People can always ring their nearest large library, as many still have complete sets of telephone books, and access to the Internet. The staff are usually very willing and knowledgeable and can find a number for someone for any part of the UK.
Lucy Cross, Hemel Hempstead

I have phone books, I have Google. If I can't find it with those I don't bother.
Nick Hersey, Herts

Last time I tried to use directory enquiries, I dialled 118 and then guessed something. That service was a disaster. They could barely speak English, and kept on putting me on hold to boost their revenues. Never again - what I do now, is use the free service on the internet. It's the same database as used by the call centres, only you can do it yourself, faster and for free.
Bah Humbug Dave, Croydon

I had to rush my wife into hospital and then needed to phone the people we'd hurriedly left our son with. Because we had been in a rush I didn't have the phone number with me. The payphones wouldn't let me phone out to a directory enquiry service at all - so much for the much vaunted consumer choice. I had to phone someone whose number I did know in my head, get them to find a 118 service, and then call them back a few minutes later for the number. Strangely, it wasn't the kind of hassle I needed at the time. All I wanted (and still want) is a simple 192 service, even if I have to put 30p in the phone.
Rob, Cumbria

The idiots who pushed through deregulation ignored the fact that directory enquiries is a public service not a cash cow for private companies. Bring back one enquiries number and run it as a public service, by a public service with no advertising and no charge. After all if you're trying to get a number you're going to ring the damn thing anyway and put money into the phone company coffers.
David Parker, Bristol

So "opening up the market" was good for the consumer. Just like privatising the railways, it's a complete mess. The only purpose of these companies is to make money. The "service" is a by-product. Thank goodness for the internet. I never have any problems with finding a number using it. And in my case, it really is free.
Edward, Poole

Why was a perefectly good, useful, competent and throroughly understood 192 service wrecked for the sake of a Free Market, where I suspect many suppliers went down the pan. the 118 etc service is confusing and all I hear is horror stories of incompetence and revenue building. I haven't used it, don't know how to, don't know which number to ring, and probably use the phone much less because of it. Speech recognition doesn't seem like a way forward, especially if nuisanced by Ads.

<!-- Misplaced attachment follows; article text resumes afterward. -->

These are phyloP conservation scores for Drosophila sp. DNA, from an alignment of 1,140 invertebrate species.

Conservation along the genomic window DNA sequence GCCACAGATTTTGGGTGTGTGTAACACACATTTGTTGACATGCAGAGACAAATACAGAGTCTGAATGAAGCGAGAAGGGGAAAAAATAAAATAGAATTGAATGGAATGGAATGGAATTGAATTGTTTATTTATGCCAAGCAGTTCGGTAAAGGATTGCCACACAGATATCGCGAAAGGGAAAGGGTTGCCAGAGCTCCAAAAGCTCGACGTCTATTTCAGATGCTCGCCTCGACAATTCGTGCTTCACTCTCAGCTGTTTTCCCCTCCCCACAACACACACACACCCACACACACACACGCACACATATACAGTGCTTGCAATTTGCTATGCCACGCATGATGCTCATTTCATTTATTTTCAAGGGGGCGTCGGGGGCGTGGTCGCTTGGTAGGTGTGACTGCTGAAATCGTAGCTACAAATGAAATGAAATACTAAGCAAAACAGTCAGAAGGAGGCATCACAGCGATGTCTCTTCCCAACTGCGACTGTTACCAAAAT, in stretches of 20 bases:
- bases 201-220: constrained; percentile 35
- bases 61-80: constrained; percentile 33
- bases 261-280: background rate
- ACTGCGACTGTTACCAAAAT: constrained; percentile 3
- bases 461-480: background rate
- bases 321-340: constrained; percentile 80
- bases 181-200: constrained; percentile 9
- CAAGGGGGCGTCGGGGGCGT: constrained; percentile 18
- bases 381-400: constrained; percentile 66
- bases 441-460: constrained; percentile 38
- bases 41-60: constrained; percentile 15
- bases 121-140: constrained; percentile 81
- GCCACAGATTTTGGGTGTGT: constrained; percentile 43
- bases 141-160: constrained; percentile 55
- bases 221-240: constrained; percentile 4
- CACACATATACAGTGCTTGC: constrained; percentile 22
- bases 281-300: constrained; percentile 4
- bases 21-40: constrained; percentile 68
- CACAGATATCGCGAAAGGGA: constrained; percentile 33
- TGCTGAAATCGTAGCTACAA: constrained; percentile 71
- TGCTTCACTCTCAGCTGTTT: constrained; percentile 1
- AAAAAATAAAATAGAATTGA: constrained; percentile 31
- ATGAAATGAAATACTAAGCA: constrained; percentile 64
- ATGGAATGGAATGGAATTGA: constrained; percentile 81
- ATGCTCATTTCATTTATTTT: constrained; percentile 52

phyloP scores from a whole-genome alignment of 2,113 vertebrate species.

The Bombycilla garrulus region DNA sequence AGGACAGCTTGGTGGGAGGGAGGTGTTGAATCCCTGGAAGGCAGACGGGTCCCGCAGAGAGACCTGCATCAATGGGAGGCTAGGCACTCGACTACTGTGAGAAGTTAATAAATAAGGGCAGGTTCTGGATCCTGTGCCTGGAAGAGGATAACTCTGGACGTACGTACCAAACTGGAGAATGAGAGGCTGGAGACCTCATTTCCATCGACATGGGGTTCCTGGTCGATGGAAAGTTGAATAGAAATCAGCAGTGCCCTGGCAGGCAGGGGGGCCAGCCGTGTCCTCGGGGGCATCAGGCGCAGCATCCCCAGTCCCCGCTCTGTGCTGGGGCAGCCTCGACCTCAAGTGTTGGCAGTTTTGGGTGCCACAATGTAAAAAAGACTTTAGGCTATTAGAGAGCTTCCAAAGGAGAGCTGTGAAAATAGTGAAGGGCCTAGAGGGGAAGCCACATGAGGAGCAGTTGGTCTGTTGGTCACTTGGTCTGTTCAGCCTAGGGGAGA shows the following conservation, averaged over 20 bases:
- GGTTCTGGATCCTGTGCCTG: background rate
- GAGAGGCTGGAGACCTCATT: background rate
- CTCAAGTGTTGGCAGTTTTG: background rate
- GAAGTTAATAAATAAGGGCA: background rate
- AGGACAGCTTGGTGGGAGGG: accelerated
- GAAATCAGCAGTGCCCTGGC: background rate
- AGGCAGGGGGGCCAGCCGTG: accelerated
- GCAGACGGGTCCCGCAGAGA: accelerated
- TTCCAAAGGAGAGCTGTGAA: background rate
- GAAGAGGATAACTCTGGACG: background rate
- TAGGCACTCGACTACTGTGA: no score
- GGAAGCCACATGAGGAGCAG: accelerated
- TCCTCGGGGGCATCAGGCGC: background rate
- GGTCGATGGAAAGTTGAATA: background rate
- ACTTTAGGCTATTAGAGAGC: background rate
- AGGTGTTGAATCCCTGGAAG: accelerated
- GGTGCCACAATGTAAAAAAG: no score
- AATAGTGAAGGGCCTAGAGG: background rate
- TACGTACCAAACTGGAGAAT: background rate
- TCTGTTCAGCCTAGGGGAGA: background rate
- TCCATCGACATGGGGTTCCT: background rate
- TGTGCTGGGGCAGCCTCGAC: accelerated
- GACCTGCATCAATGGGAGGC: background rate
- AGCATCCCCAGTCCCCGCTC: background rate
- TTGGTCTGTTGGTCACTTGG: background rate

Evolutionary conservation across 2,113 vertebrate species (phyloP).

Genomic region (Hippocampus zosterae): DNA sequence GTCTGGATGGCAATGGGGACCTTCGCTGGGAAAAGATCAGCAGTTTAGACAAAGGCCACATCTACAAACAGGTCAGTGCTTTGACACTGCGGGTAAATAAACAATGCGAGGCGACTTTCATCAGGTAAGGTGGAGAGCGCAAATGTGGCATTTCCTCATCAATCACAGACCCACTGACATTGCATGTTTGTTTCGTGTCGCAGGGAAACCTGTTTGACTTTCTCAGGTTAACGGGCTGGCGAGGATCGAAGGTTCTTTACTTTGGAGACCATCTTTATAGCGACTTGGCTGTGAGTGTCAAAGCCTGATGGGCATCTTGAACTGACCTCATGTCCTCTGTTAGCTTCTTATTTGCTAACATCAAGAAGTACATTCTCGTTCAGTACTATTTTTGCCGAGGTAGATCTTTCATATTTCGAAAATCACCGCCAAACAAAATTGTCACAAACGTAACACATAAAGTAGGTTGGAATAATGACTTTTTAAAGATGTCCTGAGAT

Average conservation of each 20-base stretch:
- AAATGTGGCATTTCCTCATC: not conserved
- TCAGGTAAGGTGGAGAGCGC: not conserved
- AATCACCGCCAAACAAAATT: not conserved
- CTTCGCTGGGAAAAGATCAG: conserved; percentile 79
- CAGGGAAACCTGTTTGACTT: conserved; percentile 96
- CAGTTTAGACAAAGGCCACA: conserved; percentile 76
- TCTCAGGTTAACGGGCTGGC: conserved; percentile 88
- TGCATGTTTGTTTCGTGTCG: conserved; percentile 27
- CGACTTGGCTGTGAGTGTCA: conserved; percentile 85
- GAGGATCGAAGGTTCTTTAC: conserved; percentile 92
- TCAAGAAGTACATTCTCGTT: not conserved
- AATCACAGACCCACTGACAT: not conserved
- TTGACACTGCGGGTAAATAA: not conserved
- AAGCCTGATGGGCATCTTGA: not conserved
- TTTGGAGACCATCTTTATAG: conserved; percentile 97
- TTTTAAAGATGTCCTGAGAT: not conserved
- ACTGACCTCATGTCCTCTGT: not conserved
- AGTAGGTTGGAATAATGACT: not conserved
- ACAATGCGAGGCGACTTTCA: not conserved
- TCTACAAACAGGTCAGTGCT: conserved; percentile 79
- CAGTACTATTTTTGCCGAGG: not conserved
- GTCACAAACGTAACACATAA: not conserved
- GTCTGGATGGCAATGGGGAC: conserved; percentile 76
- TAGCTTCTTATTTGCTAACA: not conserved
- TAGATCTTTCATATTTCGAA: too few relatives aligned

Chris Dupres, Smallfield, Surrey

Great idea! - when it is debugged it will be great, until then I will stick to the Net.
Tony Adams, St Albans

I no longer trust the business ethics/quality of information offered by directory enquiry numbers due to the extortionate prices charged for telling you that "no such person exists", when you know you phoned them last week and stupidly forgot to write down their number. At least with the old BT you felt that they held correct information as they provided all the services.
Graham Turner, Tenterden, Kent

I used the directory service well, till it was privatised, I haven't used it since. What a surprise, people aren't willing to spend two pounds to get a phone number, what genius thought they would? Once again the government makes billions selling something that doesn't work and that it doesn't own, to stupid people with more money than sense.Come on, own up, who else saw this one coming?
Martin, Sheffield

Ever since the 192 free service disappeared I have only used the 118 services a couple of times. I have tried this free service and again I found it very poor, with adverts thrown in to make the experience awful. I will still rely on the good old-fashioned phone directory or the more up to date version on the Internet. It's the same story that Britain has unfortunately become synonymous for, if you want a service, no matter what it is, you're ripped off, bad service, high prices, and because every company does it there is no real alternative.
Tom Probert, Caerphilly, Cardiff